In Fudan University, if a lecturer wants to be promoted to be an associate professor, he will have to publish several articles on research in any of China's core academic journals or some foreign journals like Nature or Science.
In some universities which have majors only in social sciences, such as Shanghai International Studies University (SISU), teachers are bound by similar rules.
A scoring system introduced by a teacher from the International Education School of SISU decides their promotions.
If someone wants to be promoted from tutor to lecturer, he will have to reach 20 points in the system - the score mainly based on the number of academic articles he publishes in relevant academic journals.
Teaching doesn't gain any points in this system.
"Publishing articles in relevant authoritative academic journals is the most efficient way of testing a scholar's academic abilities and potential at present," said a doctor of philosophy from Fudan University about the current evaluation systems in universities. "If someone's article is published in one of those journals, it means that what he proposes in his article is recognized by authorities in the field of his studies. People should understand the university is rather a place for research than for teaching, and as I said, those articles can prove research abilities."
The strict rules have been widely applied to post-graduate students in universities. In both SISU and Fudan University, post-graduate students who want to get a master's or doctor's degree have to publish articles in certain academic journals during the two or three years when they are taking courses. For students who want to receive a master's degree, most universities in Shanghai, including SISU and Fudan University, require them to publish one article in any of China's core academic journals. Those who want to receive a doctorate are required to publish at least two articles in any of the core academic journals.
Zhang Yi, a candidate for a Master of Arts degree at Shanghai University, said he was worried about the requirements. "It's too difficult for me, though I don't think that I lack ability in academic research. Some of my classmates have already published articles, but they have to pay for that and they are familiar with editors of those journals. I'm not blaming the system, but it seems that it needs some regulations to ensure fairness," he said.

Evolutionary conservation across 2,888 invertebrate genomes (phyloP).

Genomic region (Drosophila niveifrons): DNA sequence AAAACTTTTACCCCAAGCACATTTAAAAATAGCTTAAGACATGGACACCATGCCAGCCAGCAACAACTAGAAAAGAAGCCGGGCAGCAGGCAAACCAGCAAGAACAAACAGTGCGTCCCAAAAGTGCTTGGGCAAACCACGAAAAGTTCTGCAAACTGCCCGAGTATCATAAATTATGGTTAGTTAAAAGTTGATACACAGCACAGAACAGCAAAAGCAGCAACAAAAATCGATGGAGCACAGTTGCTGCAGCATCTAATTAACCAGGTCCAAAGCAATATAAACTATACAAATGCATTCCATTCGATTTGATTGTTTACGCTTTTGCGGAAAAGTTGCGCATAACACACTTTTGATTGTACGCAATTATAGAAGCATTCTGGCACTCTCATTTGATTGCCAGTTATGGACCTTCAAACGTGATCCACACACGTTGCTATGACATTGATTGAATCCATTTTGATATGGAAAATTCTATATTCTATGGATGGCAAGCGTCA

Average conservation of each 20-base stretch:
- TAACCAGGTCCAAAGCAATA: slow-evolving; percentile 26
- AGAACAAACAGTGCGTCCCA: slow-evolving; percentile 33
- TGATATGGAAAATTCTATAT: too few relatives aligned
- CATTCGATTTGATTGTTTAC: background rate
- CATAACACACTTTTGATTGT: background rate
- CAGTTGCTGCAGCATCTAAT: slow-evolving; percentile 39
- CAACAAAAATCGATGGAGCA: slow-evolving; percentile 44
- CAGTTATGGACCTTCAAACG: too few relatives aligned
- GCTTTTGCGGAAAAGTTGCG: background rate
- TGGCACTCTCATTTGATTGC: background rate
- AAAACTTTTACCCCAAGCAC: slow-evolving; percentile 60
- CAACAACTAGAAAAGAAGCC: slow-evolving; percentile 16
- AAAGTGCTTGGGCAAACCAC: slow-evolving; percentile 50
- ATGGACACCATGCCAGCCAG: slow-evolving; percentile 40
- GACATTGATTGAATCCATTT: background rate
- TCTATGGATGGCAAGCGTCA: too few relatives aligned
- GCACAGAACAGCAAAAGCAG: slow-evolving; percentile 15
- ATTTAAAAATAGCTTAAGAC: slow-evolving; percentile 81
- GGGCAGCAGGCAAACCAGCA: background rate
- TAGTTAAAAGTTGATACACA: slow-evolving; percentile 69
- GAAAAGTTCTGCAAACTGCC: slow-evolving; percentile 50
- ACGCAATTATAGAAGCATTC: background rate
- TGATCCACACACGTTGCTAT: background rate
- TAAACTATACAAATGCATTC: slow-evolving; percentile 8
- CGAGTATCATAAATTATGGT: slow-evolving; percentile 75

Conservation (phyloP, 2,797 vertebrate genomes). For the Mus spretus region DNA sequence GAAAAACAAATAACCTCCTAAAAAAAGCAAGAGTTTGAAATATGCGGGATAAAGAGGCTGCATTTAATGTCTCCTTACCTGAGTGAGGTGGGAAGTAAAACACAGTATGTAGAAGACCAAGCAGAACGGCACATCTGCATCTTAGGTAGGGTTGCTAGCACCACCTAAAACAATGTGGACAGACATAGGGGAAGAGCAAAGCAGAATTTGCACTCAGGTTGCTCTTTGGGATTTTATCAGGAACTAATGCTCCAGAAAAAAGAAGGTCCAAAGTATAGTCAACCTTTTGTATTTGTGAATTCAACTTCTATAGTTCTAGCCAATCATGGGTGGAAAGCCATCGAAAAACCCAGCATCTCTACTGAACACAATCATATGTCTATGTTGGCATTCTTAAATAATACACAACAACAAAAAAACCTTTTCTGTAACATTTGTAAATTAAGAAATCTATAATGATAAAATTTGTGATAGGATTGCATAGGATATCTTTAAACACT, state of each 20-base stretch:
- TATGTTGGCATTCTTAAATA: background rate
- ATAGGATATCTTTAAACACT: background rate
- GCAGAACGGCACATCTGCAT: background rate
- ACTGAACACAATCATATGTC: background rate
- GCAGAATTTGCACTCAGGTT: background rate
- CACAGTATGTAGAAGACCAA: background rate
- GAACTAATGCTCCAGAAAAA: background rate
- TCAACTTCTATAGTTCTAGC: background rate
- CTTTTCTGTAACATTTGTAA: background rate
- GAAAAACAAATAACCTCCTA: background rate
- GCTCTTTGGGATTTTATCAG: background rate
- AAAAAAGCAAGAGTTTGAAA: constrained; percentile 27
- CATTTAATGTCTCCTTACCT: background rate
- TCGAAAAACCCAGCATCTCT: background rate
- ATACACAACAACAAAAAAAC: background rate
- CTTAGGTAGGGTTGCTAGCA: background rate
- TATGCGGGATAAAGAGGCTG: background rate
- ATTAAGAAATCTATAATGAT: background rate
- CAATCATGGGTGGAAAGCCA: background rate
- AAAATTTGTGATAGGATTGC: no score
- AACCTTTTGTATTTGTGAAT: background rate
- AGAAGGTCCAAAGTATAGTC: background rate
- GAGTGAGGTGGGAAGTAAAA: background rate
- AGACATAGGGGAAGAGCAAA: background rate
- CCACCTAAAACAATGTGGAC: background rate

Ding Xin, a lecturer from SISU, pointed to Yan's problem and the evaluation system as proof that the current system needs some modification.
"I quite agree with the opinion that the current evaluation system is the most efficient way to judge whether a university teacher is competent in academic research. According to my own experiences, I think that to write a bona fide, excellent academic article is much more difficult than teaching, because it requires scholars and teachers to make improvements in the field of their academic studies, and the significance is more profound. But saying these articles are the only standard is not good. Furthermore, there are no specific regulations to clearly decide what kinds of articles are valuable and significant now," she said.
Ding also noted that students and teachers needed to understand that a university is a place mainly for carrying out academic research, not only for teaching.
Some universities have already announced relatively
balanced and clear evaluation systems. Tianjin University adopted a system in
2003 that divides teachers into three categories - primarily academic research,
research and teaching and primarily teaching. The requirements for promoting
each type of teacher varies in accordance with the work they mainly deal